However, it could also be an opportunity for France to attract more production and investment in R&D. Luckily, we have assets and the government has recently started to make the right decisions: increasing the human resource capacity of the French drug agency to capture more European evaluation dossiers after Brexit. We have excellent public research, well-performing public hospitals, and we are currently simplifying the clinical trial process. Another asset is our political stability, now a rare trait in Europe. The only remaining weakness is access, which is why reducing time to market, as I mentioned earlier, is crucial. Market access visibility is a fundamental condition for clear decision making about investments. Once this aspect is improved, we will be in an excellent position to take leadership in the fields in which France excels, for example, cell & gene therapy, and oncology.


The pharma market in France has remained stable in recent years, with no significant growth or recession. What have been the key trends from 2015 to 2018?

The market is indeed stable, as you said. However, to date, innovation has been financed without increasing the drug expenditure budget. This means that the Health Authorities have put intense pressure on the price of mature products as well as on the development of generic medicines. Furthermore, the volume of drug consumption is decreasing slowly but steadily.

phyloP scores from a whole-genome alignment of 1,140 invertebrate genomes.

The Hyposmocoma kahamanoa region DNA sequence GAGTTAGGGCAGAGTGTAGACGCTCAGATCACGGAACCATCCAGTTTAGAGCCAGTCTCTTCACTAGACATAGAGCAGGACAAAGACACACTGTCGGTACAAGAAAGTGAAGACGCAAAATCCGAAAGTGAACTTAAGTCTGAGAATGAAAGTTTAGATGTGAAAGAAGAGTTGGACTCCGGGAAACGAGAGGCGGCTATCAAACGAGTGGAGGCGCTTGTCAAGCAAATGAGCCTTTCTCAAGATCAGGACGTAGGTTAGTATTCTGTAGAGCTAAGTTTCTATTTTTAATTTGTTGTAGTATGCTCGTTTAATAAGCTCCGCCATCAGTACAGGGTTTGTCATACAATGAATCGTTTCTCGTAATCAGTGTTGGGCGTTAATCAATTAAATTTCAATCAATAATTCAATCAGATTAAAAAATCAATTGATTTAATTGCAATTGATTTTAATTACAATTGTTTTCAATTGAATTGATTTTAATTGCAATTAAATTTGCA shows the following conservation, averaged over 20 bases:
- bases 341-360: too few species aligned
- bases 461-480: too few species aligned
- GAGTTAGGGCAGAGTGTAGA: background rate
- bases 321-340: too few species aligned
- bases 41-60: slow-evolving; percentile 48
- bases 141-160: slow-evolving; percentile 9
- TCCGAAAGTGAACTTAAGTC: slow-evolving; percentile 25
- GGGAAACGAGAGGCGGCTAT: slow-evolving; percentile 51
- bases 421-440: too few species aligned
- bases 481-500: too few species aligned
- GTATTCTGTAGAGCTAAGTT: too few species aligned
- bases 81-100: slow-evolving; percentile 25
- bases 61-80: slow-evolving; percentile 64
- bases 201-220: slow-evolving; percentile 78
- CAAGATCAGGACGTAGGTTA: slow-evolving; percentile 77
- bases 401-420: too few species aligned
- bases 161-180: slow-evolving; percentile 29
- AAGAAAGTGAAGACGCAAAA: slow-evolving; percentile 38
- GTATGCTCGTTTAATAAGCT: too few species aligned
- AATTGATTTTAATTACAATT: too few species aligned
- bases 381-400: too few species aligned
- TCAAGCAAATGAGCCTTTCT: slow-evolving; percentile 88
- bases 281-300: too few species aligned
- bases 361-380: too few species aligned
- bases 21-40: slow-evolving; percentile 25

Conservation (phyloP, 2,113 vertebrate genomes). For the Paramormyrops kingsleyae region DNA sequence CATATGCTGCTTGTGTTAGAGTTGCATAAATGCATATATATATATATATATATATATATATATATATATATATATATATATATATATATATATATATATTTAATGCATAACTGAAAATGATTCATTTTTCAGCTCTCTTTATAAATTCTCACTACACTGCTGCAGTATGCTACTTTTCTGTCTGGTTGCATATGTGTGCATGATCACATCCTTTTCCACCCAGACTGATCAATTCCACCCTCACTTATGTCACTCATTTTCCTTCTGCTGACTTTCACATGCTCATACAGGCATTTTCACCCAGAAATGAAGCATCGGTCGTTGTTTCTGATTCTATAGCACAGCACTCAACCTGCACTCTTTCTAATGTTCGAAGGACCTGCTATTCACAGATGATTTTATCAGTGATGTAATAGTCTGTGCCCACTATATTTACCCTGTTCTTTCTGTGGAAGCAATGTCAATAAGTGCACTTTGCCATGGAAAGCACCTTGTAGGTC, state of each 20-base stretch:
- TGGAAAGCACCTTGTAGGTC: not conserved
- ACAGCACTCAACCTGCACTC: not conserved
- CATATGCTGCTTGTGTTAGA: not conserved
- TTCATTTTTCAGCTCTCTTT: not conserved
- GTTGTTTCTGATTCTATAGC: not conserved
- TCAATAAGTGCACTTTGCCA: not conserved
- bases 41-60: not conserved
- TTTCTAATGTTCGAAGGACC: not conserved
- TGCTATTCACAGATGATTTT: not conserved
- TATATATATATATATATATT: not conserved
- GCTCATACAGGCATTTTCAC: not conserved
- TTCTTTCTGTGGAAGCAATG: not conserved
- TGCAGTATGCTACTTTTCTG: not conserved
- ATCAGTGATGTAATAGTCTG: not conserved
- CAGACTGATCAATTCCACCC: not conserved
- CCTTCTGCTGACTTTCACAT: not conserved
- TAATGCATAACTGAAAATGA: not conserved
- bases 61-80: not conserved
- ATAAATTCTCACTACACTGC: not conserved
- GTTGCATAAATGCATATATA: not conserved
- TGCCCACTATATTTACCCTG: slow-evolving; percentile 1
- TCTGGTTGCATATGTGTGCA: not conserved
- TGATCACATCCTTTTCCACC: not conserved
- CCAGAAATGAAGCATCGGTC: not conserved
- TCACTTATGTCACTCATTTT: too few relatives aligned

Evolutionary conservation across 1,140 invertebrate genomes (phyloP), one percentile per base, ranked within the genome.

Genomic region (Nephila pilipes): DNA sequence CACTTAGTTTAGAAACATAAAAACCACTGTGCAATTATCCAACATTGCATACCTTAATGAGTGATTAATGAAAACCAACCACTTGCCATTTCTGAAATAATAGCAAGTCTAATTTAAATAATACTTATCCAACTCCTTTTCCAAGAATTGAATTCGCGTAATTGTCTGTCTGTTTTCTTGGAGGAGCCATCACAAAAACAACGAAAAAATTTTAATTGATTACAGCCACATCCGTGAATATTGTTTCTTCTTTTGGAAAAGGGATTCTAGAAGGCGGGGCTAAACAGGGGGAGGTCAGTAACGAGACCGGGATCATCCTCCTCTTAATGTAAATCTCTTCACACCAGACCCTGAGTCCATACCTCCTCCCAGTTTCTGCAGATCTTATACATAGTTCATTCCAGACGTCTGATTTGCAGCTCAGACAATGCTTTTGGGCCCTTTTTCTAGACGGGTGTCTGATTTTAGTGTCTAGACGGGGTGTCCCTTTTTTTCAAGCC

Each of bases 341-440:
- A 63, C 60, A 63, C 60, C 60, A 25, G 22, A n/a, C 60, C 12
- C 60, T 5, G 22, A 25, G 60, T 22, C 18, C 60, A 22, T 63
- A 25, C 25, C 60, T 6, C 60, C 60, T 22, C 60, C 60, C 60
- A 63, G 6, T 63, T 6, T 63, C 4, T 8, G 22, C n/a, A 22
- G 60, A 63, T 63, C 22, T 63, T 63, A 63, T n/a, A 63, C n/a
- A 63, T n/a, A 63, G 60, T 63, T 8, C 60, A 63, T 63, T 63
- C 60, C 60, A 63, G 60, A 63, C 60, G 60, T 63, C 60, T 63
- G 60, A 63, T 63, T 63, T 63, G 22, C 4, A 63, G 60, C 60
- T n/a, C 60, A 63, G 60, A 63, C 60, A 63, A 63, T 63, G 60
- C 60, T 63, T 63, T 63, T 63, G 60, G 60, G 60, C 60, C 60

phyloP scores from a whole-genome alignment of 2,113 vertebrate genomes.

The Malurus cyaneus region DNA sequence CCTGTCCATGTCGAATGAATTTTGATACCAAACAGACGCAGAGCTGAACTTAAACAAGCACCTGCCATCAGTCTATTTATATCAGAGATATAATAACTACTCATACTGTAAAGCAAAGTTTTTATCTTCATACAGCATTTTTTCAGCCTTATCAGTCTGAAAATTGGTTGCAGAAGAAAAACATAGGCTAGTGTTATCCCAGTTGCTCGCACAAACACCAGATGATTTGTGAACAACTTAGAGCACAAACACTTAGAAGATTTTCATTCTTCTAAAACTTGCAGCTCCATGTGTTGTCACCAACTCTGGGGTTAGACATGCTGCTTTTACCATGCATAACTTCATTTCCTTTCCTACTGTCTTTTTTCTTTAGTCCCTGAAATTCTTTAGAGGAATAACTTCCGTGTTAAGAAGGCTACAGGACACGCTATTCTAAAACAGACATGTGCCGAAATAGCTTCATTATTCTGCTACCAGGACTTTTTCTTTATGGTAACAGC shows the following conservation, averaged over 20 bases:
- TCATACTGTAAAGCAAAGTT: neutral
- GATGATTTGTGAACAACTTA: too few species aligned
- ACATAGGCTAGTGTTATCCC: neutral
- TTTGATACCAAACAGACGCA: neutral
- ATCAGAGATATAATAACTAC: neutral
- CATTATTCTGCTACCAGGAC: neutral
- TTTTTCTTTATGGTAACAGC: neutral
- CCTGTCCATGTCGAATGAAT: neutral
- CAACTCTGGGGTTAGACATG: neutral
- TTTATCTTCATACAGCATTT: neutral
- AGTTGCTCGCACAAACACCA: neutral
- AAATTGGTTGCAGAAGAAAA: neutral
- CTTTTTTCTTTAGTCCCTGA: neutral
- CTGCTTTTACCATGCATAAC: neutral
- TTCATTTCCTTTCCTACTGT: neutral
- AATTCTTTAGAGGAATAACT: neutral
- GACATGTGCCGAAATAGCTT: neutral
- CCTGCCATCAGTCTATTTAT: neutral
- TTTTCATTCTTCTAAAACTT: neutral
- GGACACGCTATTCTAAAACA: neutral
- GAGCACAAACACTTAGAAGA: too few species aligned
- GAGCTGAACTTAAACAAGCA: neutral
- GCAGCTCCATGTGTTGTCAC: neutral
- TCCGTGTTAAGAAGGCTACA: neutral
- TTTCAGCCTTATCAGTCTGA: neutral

Up to this year, the hospital market has been dynamic as innovative products are first dispensed in a hospital setting. This year has seen a change in dynamics with a decrease in hospital drug expenditure due to the fact that some innovative products are now available in retail pharmacists. This is the case, for example, for the Hep C drugs. The change in the rules of economic regulation that we obtained with the CSIS 2018 is very important as, up to now, each of the envelopes (hospital and retail) were financially separate. This implied that even if you over-performed in savings with one envelope, you might still have been eligible for paybacks by poor performance with the other envelope. From now on, there will be one single envelope for the two markets.


Boehringer Ingelheim is going to open an R&D centre in Lyon, and Novartis will produce CAR-T therapies starting next year in Les Ulis (South of Paris). What major changes in the R&D environment have you witnessed in the past year?